Can pharmacy find its ‘jazz hands’?


Could the 7CPA become the driving force for change in community pharmacy? Or will it still stick to the old standards? Bruce Annabel and Mal Scrymgeour look at the options

Recently, both of us attended conferences covering two very different subject matters. One conference was predictably about pharmacy while the other was about the future of food.

At first glance, these are quite unrelated topics, but both conferences discussed dramatic change. To the casual observer the change didn’t appear too radical, but appearances can be very deceiving.

The food conference was, if not slightly depressing, certainly thought provoking. The world needs to find enough food to feed another couple of billion people who will pop up over the next 20 years.

To complicate matters we need to do this with less carbon, less animals and a change in land use. Effectively more horticulture and less agriculture.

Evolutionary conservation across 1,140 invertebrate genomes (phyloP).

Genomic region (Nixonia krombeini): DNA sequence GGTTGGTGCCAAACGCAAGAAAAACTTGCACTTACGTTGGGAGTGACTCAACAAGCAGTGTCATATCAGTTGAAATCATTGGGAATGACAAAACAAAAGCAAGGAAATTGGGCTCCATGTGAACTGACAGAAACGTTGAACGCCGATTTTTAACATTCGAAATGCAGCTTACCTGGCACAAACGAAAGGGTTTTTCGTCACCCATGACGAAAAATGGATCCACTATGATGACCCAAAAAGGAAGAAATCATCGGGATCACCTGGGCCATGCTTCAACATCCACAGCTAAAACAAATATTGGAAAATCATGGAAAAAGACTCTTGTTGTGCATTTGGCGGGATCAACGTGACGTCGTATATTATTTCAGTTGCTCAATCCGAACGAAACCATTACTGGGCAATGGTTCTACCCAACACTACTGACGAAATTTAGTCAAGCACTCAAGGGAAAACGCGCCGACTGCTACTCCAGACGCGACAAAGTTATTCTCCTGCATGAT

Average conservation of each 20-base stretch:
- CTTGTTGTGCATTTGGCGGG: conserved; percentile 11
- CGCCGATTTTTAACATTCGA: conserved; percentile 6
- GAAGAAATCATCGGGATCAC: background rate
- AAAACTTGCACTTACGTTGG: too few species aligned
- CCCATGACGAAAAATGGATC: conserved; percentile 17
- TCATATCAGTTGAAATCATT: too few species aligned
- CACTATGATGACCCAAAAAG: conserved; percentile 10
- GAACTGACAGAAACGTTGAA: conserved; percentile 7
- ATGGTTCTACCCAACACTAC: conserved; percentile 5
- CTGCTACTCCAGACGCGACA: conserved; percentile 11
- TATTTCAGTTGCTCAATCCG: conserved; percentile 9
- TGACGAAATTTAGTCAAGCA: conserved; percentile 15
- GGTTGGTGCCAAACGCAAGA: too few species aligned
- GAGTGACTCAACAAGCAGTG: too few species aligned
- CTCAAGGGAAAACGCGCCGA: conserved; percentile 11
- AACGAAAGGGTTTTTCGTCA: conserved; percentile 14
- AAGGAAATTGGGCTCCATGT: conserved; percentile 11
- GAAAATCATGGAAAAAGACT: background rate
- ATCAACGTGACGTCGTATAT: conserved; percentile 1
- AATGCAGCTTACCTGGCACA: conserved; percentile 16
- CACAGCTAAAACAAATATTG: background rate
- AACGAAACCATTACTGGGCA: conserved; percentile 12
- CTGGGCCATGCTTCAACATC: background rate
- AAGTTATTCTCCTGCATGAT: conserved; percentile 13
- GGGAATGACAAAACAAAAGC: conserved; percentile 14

To show that the change is here already, it turns out that vegetarianism isn’t some weird thing only slender, lithe, tanned people who live in California engage in.

The USA, the country that drove the global popularity of the hamburger, now has an almost unbelievable 23% of people identifying as vegetarian. Vegetarianism was something on the periphery of normal when, all of a sudden, it has arrived—dancing with Jazz hands and singing, ‘look at me Darling’.

Add to this that ‘farms’ are now in cities. This new type of farm grows hydroponic vegetables in giant warehouses in cities. It’s known as vertical farming. Meanwhile, a change to the price of carbon means more afforestation, which is a huge change after decades of deforestation. Farmers will make much more money selling carbon credits than farming—look forward to many, many more trees. It’s the economics of climate change at work.